Yesterday was midwinter day in the northern hemisphere. For many of us, this time of year means colder, shorter days, and a time when outdoor activities and social get-togethers can be more limited.
Get out walking
One thing we can do whatever the season is to get out on foot. Walking, done well, can significantly boost our circulation, burn calories, keep us warm, and assist our digestion—especially useful after rich and large festive meals! A good walk will also fill our lungs with fresh air and can boost our immune system to fight off winter bugs.
Such exercise, especially in nature, is known to lift our mood. We can enjoy the company of friends and family—or go solo for some peace and introspection, as fits. All these potential benefits and more are summed up in the Latin phrase, Solvitur Ambulando, which translates as “walking solves everything.”¹
Daylight, fresh air, nature, companionship, and good posture all contribute to walking being a healthy and holistic activity. Pixabay
Walking—a primal activity for optimal health
It’s all too easy, especially on busy days, to go without any significant period of walking. We could be at our desk, or “on our feet” all day, without getting into the rhythm that comes with sustained walking. Walking for 30 minutes or more at a time would have been much more familiar to our ancestors—going to school, to the shops, or to work—than it is to many of us today.
In many parts of the world this is still the case, and women in particular often walk many miles to fetch water, food, and fuel. I don’t want to romanticize hard labor, but I do think that the lack of sustained walking in much of the industrialized world, especially the US, means that we miss out on an activity that has been intrinsic to our evolution and healthy functioning.
Glidewalking describes the natural gait of our ancestors and many people living in more traditional or nonindustrialized societies—where joint and back pain are rare.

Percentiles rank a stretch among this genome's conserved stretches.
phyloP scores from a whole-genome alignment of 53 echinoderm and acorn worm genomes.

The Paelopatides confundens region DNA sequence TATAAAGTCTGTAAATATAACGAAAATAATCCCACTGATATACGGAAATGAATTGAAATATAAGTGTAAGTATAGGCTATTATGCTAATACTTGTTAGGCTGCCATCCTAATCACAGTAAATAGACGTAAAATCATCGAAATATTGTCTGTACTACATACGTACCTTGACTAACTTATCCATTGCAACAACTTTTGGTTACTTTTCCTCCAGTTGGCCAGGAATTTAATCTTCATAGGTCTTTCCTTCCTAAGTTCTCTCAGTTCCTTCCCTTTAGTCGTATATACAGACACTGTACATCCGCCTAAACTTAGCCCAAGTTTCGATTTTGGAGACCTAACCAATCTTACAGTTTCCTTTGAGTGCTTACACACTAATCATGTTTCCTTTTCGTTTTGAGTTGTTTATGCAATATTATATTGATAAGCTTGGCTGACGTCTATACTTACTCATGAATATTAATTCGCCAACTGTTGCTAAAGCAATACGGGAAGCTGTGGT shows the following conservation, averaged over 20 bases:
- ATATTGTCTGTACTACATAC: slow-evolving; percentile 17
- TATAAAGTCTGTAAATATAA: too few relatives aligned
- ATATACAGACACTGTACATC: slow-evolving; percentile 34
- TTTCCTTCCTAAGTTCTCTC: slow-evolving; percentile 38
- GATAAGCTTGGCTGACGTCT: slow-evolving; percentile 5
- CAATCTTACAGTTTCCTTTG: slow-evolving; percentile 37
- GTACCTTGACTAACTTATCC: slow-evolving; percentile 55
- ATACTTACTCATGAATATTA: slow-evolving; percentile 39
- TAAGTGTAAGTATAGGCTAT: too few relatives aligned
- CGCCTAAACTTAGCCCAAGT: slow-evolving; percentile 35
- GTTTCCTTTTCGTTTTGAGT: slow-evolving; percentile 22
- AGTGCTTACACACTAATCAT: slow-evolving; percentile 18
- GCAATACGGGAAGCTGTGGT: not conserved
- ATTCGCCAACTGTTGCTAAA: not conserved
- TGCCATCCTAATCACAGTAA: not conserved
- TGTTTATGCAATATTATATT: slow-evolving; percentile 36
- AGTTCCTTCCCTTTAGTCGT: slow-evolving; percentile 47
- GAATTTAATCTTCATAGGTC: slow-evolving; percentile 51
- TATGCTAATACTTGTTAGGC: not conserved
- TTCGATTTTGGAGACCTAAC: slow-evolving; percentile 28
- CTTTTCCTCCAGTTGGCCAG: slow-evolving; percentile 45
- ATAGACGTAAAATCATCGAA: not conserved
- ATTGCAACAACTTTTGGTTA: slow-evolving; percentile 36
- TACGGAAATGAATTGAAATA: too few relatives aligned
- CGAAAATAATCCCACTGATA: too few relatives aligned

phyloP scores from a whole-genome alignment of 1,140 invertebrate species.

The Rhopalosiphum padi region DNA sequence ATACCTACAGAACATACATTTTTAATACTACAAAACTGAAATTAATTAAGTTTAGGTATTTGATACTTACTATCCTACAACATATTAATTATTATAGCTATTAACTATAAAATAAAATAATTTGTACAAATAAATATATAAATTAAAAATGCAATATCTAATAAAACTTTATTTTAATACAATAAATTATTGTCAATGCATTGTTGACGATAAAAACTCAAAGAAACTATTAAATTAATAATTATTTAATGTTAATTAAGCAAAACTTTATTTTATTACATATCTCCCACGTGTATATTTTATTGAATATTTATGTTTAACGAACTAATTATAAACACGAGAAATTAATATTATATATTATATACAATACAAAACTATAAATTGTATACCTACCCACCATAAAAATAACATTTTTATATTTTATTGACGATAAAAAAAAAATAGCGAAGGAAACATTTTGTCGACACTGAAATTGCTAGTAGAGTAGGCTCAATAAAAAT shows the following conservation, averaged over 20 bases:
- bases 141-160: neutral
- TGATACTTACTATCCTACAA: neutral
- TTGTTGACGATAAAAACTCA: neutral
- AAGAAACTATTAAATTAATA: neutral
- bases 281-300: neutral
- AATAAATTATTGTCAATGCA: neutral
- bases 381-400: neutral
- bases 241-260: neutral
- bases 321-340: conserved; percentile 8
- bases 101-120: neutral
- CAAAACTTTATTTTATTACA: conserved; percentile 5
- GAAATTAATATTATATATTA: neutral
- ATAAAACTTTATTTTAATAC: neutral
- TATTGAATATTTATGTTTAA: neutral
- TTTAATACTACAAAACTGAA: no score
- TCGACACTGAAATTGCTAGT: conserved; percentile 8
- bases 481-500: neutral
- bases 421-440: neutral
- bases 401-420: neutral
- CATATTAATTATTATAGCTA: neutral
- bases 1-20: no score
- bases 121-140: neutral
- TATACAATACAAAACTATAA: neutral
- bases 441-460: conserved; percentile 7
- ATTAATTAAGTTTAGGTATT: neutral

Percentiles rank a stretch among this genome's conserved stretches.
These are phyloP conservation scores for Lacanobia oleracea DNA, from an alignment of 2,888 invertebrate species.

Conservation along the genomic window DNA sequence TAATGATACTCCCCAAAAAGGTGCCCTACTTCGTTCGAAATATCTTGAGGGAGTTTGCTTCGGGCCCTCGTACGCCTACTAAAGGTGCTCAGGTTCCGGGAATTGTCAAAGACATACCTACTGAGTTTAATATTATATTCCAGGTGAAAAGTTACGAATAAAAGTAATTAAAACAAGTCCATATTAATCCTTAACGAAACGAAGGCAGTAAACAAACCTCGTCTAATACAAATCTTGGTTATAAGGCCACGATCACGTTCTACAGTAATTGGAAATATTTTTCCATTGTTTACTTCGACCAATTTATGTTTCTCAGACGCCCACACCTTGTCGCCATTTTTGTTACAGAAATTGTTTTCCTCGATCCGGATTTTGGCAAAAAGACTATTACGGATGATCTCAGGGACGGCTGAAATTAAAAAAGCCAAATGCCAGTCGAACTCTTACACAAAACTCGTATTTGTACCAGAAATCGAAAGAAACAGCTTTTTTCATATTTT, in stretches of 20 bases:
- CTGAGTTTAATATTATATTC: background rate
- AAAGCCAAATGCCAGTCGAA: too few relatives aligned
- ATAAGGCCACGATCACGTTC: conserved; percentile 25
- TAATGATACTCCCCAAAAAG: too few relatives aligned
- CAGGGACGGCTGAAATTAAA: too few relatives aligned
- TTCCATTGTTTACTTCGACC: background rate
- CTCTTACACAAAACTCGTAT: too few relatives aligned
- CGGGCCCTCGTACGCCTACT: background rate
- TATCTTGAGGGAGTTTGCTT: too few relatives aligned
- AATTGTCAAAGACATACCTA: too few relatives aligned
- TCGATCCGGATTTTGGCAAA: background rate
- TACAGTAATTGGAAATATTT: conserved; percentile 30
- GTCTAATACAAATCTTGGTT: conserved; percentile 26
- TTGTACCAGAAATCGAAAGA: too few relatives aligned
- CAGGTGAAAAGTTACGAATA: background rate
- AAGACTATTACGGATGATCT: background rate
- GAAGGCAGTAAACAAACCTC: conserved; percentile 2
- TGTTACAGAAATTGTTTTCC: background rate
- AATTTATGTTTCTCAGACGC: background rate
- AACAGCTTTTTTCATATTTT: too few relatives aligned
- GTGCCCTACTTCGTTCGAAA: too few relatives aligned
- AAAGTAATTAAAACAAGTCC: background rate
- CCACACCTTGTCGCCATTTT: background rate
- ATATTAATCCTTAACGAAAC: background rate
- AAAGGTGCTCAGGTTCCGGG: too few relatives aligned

Learning to glidewalk makes walking a pleasure
Walking with the healthy gait pattern that nature intended keeps the feet, legs, and glutes strong, and the joints mobile. The Gokhale Method calls this glidewalking, and it is explained in detail in my book, 8 Steps to a Pain-Free Back. As the term suggests, it results in a smooth action which spares the joints, including the spinal discs and nerves.
The basics of glidewalking can be learned in our Gokhale Method® in-person Foundations and Pop-up courses, and our online Elements course. Students experience the most significant changes during sustained walking, as it takes some time and distance to ease any stiffness in the muscles and joints, find a harmonious rhythm with the breath, and “get into one’s stride.”
Students find that sustained walking embodies the changes they’ve learned to make in class.
Sustained walking also allows students to cycle through the cues they have learned, checking for details such as “back heel down,” and “land on a bent front knee.” By refining these cues with each pass, they become integrated as habits. With healthy biomechanics, students find their new walk becomes smoother, more powerful, and more pleasurable.
The essence of glidewalking
For Alumni we offer an Essence of Glidewalking course, where you can deep dive to find out what’s possible for your walking by slowing a movement down, tracking the detail, and troubleshooting anything holding you back. You have two expert teachers, one demonstrating and the other watching you, plus the opportunity for Q&A both inside and outside the session.
Essence of Glidewalking participant Elenore Wieler speaks about her experience of the course.
If you are one of our Alumni and would like to revisit and refine your walking, the Essence of Glidewalking is especially for you! Our next six-part course starts on January 16 at 8:00 a.m. PT time. You can sign up below:
Find out more about how the Gokhale Method can help you with our range of upcoming FREE Online Workshops. . .…
¹attributed to the Greek philosopher Diogenes or, alternatively, St. Augustine.